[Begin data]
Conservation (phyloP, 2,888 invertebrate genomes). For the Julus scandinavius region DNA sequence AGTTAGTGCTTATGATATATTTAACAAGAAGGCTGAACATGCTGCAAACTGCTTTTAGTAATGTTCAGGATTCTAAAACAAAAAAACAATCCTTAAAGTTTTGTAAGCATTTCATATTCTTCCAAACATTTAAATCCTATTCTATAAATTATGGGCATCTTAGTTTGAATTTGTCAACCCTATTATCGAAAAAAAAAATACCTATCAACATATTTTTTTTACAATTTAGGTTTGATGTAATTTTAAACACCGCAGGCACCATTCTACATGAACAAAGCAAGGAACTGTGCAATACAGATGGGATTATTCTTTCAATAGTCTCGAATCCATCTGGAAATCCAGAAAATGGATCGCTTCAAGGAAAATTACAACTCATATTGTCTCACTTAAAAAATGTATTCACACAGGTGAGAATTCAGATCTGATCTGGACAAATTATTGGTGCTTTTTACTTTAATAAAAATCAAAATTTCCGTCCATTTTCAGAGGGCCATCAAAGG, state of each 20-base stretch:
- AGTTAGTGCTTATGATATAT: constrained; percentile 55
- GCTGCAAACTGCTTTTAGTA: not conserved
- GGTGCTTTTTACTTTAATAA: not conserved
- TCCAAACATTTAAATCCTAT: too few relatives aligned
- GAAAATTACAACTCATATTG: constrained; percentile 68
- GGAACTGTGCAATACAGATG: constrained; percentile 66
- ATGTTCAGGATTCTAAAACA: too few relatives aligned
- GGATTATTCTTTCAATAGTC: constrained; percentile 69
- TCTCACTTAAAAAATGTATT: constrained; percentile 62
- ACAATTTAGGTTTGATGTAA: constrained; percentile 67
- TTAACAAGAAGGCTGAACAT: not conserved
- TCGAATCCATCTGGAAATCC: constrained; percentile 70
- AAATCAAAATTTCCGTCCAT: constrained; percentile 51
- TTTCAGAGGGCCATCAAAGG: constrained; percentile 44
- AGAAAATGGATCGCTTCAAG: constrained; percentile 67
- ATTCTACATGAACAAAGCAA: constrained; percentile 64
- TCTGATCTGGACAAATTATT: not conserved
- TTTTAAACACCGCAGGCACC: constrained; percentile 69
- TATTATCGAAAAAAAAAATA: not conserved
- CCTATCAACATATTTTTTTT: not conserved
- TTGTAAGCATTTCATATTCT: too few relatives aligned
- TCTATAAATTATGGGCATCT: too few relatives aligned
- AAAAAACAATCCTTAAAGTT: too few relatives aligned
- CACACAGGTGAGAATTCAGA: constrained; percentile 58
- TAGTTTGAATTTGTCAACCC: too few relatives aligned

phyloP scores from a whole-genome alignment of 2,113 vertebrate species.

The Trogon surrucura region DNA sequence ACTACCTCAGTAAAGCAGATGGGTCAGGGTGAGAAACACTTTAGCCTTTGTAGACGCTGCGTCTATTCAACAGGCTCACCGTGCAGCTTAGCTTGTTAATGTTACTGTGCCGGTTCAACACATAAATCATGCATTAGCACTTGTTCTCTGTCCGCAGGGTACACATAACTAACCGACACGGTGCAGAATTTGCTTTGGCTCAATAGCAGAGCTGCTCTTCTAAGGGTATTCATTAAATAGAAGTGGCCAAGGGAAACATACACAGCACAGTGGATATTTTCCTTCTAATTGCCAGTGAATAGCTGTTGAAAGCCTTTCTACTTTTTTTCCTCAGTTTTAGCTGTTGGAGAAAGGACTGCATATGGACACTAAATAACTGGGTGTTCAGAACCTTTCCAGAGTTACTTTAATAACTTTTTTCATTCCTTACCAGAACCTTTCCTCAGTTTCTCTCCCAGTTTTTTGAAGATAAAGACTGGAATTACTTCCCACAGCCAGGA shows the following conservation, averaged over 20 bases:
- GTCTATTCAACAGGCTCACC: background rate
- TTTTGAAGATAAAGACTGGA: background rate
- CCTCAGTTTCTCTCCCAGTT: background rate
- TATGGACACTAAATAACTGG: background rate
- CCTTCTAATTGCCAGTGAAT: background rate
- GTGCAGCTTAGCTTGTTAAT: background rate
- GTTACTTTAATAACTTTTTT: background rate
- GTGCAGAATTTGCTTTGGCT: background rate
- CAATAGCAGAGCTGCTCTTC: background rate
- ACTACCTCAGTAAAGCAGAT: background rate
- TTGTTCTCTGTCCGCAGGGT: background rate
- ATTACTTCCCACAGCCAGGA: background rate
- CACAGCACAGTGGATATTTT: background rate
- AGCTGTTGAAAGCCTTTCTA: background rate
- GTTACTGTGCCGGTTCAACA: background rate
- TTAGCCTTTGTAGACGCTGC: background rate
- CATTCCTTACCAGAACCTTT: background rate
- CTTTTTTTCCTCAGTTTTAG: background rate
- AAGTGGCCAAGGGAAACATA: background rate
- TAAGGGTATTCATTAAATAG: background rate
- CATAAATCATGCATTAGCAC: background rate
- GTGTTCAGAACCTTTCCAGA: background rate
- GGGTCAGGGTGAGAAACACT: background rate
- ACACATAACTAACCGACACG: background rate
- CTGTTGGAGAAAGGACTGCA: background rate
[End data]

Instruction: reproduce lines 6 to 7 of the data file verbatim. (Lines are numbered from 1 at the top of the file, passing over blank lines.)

- GAAAATTACAACTCATATTG: constrained; percentile 68
- GGAACTGTGCAATACAGATG: constrained; percentile 66